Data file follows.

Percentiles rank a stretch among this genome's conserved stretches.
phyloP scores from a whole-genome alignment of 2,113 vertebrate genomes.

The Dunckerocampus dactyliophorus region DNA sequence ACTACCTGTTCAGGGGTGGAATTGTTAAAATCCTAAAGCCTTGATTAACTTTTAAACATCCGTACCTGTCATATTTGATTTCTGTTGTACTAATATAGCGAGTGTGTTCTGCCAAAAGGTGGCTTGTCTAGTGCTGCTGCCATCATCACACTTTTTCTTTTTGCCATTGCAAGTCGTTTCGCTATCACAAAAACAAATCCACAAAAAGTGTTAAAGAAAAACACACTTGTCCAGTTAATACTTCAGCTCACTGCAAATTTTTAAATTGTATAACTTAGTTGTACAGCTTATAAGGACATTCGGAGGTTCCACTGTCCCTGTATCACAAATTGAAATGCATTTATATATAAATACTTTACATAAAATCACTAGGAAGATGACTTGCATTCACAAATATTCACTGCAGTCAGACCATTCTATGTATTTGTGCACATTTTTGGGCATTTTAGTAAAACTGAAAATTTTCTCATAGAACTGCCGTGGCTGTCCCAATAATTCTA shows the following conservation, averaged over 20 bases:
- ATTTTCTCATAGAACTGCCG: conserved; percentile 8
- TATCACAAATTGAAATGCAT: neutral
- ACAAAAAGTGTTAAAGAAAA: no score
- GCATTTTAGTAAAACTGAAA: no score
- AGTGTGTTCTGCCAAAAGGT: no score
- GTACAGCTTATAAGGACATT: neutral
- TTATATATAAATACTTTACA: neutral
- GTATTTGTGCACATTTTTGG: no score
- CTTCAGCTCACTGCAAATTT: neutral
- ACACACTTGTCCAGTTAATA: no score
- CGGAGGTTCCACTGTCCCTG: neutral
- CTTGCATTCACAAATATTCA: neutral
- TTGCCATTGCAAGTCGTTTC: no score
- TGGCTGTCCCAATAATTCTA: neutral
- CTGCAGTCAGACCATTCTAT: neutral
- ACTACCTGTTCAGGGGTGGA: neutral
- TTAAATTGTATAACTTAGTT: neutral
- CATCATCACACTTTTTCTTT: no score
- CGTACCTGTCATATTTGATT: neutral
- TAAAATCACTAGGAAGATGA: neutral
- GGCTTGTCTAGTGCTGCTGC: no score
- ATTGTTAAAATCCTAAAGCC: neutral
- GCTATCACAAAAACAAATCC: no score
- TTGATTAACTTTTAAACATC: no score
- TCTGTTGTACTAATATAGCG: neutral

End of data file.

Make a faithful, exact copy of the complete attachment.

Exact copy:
Percentiles rank a stretch among this genome's conserved stretches.
phyloP scores from a whole-genome alignment of 2,113 vertebrate genomes.

The Dunckerocampus dactyliophorus region DNA sequence ACTACCTGTTCAGGGGTGGAATTGTTAAAATCCTAAAGCCTTGATTAACTTTTAAACATCCGTACCTGTCATATTTGATTTCTGTTGTACTAATATAGCGAGTGTGTTCTGCCAAAAGGTGGCTTGTCTAGTGCTGCTGCCATCATCACACTTTTTCTTTTTGCCATTGCAAGTCGTTTCGCTATCACAAAAACAAATCCACAAAAAGTGTTAAAGAAAAACACACTTGTCCAGTTAATACTTCAGCTCACTGCAAATTTTTAAATTGTATAACTTAGTTGTACAGCTTATAAGGACATTCGGAGGTTCCACTGTCCCTGTATCACAAATTGAAATGCATTTATATATAAATACTTTACATAAAATCACTAGGAAGATGACTTGCATTCACAAATATTCACTGCAGTCAGACCATTCTATGTATTTGTGCACATTTTTGGGCATTTTAGTAAAACTGAAAATTTTCTCATAGAACTGCCGTGGCTGTCCCAATAATTCTA shows the following conservation, averaged over 20 bases:
- ATTTTCTCATAGAACTGCCG: conserved; percentile 8
- TATCACAAATTGAAATGCAT: neutral
- ACAAAAAGTGTTAAAGAAAA: no score
- GCATTTTAGTAAAACTGAAA: no score
- AGTGTGTTCTGCCAAAAGGT: no score
- GTACAGCTTATAAGGACATT: neutral
- TTATATATAAATACTTTACA: neutral
- GTATTTGTGCACATTTTTGG: no score
- CTTCAGCTCACTGCAAATTT: neutral
- ACACACTTGTCCAGTTAATA: no score
- CGGAGGTTCCACTGTCCCTG: neutral
- CTTGCATTCACAAATATTCA: neutral
- TTGCCATTGCAAGTCGTTTC: no score
- TGGCTGTCCCAATAATTCTA: neutral
- CTGCAGTCAGACCATTCTAT: neutral
- ACTACCTGTTCAGGGGTGGA: neutral
- TTAAATTGTATAACTTAGTT: neutral
- CATCATCACACTTTTTCTTT: no score
- CGTACCTGTCATATTTGATT: neutral
- TAAAATCACTAGGAAGATGA: neutral
- GGCTTGTCTAGTGCTGCTGC: no score
- ATTGTTAAAATCCTAAAGCC: neutral
- GCTATCACAAAAACAAATCC: no score
- TTGATTAACTTTTAAACATC: no score
- TCTGTTGTACTAATATAGCG: neutral